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South Dakota governor revives ‘riot-boosting’ criminal, civil penalties

PIERRE, S.D. (AP) — South Dakota Gov. Kristi Noem signed a bill that revives the state’s criminal and civil penalties for rioting and inciting a riot, the Republican governor’s office said Tuesday.

Noem had told lawmakers months before the session began that she would revive the so-called “riot-boosting” penalties.

A federal judge found parts of the state’s riot laws unconstitutional last year, in part because they were targeted at opponents to the Keystone XL pipeline. The proposal drew demonstrations from Native American and environmental groups, but did not face any major opposition from Republican legislators.

Noem said the bill uses the “narrowest” definitions of rioting and inciting a riot and only goes after people who commit violence or cause damage. But opponents said the bill would have a “chilling effect” on peaceful protests and creates a false narrative that Native American people are violent.

The South Dakota Legislature passed a similar law last year aimed at demonstrations against the pipeline. At the time, Noem said it was necessary to have civil penalties for people or groups that fund violent demonstrations, calling the action “riot boosting.” But a federal judge last year found parts of that law, as well as several older laws on the books, to be unconstitutional.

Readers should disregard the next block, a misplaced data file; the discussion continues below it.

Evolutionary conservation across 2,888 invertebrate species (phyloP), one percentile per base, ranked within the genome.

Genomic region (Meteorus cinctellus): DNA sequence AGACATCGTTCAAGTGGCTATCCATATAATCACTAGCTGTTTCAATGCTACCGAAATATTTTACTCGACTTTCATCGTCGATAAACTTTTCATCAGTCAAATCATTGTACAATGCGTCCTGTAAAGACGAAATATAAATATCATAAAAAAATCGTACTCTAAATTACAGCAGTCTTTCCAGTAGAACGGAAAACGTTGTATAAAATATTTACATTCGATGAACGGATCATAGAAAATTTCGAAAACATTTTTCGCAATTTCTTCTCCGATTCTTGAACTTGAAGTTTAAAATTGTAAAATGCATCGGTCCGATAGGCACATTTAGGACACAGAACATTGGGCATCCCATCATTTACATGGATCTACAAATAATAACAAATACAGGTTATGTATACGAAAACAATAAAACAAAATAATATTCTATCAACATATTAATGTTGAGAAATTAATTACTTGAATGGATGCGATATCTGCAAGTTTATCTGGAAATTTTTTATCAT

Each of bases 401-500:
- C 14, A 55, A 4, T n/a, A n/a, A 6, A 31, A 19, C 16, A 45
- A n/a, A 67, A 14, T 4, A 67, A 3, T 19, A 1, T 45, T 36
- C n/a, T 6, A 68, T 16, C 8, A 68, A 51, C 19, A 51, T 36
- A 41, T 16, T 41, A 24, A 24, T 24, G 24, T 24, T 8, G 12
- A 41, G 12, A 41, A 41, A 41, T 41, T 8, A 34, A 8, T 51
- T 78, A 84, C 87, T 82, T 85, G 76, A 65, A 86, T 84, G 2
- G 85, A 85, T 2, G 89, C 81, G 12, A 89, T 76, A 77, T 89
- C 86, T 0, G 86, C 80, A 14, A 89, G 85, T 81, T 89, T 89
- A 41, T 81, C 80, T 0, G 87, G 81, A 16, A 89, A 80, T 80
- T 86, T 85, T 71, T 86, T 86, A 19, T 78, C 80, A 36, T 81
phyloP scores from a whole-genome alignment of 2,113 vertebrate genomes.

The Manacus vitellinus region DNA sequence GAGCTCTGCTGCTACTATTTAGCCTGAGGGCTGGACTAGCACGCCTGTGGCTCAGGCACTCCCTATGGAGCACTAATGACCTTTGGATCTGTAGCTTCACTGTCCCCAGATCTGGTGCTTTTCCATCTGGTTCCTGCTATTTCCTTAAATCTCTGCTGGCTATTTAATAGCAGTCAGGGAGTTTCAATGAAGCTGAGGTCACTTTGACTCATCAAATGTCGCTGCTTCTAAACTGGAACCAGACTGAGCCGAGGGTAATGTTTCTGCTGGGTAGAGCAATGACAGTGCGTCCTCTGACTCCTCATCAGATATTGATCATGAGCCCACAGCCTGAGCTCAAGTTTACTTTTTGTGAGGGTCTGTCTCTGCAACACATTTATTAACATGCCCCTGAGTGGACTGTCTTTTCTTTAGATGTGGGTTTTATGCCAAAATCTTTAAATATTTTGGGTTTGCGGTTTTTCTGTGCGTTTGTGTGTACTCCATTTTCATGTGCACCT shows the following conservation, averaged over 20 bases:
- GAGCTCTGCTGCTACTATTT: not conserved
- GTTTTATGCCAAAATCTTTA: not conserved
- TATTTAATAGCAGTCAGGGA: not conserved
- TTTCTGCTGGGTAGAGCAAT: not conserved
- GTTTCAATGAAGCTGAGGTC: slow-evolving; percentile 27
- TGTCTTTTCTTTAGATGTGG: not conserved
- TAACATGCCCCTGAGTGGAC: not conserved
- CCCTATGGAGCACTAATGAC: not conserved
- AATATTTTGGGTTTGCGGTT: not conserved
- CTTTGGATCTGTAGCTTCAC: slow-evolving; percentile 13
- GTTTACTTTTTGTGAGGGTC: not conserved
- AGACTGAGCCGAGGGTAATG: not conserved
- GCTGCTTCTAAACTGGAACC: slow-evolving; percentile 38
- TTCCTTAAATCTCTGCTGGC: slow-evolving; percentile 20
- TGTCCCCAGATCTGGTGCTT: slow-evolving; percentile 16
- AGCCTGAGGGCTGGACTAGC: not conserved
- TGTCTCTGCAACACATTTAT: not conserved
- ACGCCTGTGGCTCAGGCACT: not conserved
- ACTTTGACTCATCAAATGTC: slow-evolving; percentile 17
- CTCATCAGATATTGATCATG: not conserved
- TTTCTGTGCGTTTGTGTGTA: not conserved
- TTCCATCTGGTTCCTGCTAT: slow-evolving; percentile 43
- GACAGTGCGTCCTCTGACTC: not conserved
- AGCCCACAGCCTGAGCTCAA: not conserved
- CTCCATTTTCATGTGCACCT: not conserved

Noem asked lawmakers to try again this year to update the state’s criminal and civil penalties for rioting, arguing they are necessary to “protect people and property.” Ahead of the Senate vote, she told reporters that the bill protects free speech and would be used against people who fund demonstrations “only if they’re involved in those protests.”

One of the reasons the judge found parts of a “riot boosting” law passed last year to be unconstitutional was because it was created in response to potential demonstrations against the Keystone XL pipeline. The governor’s office has said that this is not the case this year.

Several Indian tribes in the state opposed the bill, putting a strain on the governor’s relationship with the tribes.